"I have now asked all our PIC (patient identification) sites not to tell potential subjects for the PROXIMUS trial about the need for lumbar punctures, but to refer them to us so that we can explain the rationale of the study before informing them about the need for multiple lumbar punctures. We have found from the MSers that we have already enrolled in the study that once they understand what we are trying to achieve in the PROXIMUS trial that they are more willing to have multiple lumbar punctures. The following is the short YouTube video I made to explain the principles behind the PROXIMUS trial."

Disclaimer: please note Barts-MS can't recruit subjects for clinical trials via this blog. If you are interested in participating in the PROXIMUS trial you need to be referred to Barts-MS via your GP or treating neurologist.

The following are the inclusion and exclusion criteria for the PROXIMUS Trial (NCT02104661):

Inclusion Criteria:

  1. A diagnosis of definite multiple sclerosis
  2. Treatment with DMDs for at least 6 months
  3. EDSS score between 3.5 and 6.0
  4. No history of relapses in the preceding 6 months
  5. A history of slow progression of disability, objective or subjective, over a period of at least 6 months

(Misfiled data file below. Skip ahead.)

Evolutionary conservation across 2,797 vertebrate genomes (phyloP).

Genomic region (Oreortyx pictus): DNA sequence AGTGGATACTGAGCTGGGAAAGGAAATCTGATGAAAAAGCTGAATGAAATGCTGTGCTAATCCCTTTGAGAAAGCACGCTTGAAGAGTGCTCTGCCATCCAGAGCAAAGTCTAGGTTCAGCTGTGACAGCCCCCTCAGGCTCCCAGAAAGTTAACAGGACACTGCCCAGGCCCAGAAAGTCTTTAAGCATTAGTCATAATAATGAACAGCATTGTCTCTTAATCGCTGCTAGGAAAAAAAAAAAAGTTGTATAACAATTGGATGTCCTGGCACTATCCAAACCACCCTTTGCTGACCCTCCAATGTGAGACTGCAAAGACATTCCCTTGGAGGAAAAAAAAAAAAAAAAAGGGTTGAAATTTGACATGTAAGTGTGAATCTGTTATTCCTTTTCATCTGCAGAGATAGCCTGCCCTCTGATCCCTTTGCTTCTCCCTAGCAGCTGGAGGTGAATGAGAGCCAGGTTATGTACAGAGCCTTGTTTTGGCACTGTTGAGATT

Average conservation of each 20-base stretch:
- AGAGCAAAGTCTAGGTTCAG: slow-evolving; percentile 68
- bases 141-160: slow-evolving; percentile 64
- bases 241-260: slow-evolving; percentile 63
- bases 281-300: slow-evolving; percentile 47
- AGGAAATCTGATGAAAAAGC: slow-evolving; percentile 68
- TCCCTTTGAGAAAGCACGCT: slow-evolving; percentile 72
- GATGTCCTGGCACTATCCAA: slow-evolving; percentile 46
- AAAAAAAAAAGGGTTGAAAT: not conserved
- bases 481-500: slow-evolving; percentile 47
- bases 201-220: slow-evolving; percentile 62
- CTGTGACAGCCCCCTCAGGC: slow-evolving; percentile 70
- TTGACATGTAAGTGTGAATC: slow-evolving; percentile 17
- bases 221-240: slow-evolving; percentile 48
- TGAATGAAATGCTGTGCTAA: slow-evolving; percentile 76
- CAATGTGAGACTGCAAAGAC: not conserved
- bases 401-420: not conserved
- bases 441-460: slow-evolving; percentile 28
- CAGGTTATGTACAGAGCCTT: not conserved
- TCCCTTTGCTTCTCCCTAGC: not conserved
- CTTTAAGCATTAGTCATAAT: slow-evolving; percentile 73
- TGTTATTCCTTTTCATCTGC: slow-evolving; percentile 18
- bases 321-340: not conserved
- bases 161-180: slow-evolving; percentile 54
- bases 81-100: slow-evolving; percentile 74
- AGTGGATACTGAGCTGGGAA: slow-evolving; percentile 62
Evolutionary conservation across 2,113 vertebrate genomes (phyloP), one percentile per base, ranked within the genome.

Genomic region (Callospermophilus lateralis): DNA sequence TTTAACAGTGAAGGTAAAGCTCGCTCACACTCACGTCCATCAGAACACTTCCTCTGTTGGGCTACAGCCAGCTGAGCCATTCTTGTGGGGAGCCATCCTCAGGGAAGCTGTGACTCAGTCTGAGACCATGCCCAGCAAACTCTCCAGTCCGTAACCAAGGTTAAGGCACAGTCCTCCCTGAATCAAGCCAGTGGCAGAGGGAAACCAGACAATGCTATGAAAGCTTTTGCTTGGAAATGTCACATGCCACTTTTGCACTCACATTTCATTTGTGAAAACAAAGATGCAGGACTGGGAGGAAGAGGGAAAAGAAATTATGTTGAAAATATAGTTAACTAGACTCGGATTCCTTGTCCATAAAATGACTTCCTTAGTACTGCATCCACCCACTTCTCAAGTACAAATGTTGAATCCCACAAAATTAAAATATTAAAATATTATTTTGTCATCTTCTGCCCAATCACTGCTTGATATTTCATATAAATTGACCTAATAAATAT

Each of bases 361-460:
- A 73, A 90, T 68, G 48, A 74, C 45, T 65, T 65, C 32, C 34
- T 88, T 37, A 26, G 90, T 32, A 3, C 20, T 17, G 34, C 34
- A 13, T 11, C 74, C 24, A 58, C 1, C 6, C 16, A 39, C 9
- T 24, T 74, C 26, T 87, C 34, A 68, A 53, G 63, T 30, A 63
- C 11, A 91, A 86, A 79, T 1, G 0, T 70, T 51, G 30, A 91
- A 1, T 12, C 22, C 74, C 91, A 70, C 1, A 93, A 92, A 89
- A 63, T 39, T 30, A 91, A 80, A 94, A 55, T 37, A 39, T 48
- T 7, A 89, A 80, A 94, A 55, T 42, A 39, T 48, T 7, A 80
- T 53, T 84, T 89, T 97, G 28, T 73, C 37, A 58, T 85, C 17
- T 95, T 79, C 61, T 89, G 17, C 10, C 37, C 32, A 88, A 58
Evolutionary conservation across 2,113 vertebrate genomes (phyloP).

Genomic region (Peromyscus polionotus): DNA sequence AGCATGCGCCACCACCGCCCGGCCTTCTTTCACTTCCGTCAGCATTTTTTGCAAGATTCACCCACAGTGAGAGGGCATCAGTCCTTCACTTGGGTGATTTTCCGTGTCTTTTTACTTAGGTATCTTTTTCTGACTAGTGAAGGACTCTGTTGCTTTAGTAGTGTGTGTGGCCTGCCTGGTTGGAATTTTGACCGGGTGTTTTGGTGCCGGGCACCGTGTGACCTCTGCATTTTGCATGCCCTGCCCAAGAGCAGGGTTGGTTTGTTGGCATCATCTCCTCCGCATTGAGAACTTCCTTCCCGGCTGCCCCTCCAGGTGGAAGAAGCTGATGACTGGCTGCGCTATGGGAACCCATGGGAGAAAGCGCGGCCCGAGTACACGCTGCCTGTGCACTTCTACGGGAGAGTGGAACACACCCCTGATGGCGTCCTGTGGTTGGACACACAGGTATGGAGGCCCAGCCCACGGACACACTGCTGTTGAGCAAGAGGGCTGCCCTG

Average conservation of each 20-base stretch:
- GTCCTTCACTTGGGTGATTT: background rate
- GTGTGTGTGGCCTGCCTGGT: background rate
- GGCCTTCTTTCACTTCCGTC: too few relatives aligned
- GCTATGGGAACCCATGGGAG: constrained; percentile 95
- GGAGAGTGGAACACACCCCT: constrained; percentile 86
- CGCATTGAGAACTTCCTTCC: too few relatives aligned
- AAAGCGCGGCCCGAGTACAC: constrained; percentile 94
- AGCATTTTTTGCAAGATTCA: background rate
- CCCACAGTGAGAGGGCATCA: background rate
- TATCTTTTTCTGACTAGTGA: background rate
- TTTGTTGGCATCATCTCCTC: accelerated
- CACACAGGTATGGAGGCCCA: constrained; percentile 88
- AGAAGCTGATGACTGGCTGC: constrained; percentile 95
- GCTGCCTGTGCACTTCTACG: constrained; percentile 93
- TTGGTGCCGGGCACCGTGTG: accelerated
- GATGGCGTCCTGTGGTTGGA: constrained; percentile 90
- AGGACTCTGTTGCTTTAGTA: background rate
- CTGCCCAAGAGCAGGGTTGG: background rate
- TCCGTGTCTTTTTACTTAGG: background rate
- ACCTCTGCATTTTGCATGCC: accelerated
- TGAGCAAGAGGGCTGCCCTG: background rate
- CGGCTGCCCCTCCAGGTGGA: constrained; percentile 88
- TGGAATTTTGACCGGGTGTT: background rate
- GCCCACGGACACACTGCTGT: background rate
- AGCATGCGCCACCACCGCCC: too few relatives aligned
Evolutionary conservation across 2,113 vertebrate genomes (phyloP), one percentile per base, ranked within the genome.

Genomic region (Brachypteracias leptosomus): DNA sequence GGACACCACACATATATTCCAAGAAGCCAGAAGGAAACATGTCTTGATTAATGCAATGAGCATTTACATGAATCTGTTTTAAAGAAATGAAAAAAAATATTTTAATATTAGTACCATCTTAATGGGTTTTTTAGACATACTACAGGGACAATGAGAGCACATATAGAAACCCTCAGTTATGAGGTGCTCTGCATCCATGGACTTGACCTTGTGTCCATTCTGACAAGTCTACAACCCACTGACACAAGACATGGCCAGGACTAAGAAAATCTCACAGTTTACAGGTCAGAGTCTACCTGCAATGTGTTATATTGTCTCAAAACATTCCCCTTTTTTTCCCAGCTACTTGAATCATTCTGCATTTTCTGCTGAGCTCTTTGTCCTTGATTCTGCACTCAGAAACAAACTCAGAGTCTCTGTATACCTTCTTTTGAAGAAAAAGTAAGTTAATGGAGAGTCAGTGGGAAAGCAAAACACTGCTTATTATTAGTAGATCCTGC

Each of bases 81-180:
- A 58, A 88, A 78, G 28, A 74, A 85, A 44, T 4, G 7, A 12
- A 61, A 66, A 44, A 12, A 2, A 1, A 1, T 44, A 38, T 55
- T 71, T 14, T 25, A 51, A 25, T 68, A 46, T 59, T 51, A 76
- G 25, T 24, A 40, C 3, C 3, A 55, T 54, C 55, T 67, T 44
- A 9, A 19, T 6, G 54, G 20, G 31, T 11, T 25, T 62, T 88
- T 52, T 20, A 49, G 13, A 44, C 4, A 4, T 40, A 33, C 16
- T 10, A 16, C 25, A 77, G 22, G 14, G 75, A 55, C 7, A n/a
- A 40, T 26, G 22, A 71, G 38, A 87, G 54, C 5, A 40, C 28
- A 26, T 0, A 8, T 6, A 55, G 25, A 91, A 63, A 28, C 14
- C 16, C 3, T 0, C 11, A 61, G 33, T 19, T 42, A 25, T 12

6. Age 18-60 years

Exclusion Criteria:

  1. Pregnant or breastfeeding or unwilling to use adequate contraception.
  2. Participants who do not take a DMDs for MS.
  3. A clinical relapse or pulsed intravenous or oral steroids in the 6 months preceding the baseline assessment.
  4. Participants presenting with medical disorder deemed severe or unstable by the CI such as poorly controlled diabetes or arterial hypertension, severe cardiac insufficiency, unstable ischemic heart disease, abnormal liver function tests (>2.5 times ULN) and abnormal complete blood count (in particular leukopenia, as defined by a lymphocyte count <500, neutrophil count <1.5 or platelet count <100, or thrombocytopenia <1.5 LLN), or any medical condition which, in the opinion of the chief investigator, would pose additional risk to the participant.
  5. Infection with hepatitis B or hepatitis C or human immunodeficiency virus.
  6. Participants receiving other sodium or calcium channel blockers in the previous 12 weeks
  7. Exposure to any other investigational drug within 30 days of enrolment in the study.
  8. Judged clinically to have a suicidal risk in the opinion of the investigator based upon a clinical interview and the Columbia Suicide-Severity Rating Scale (CSSRS).
  9. Prior history of malignancy unless an exception is granted by the Chief Investigator.
  10. History of uncontrolled drug or alcohol abuse within 6 months prior to enrolment into the study.
  11. Past untoward reactions to Oxcarbazepine or carbamazepine.
CoI: this study was done by Barts-MS


  1. Prof G,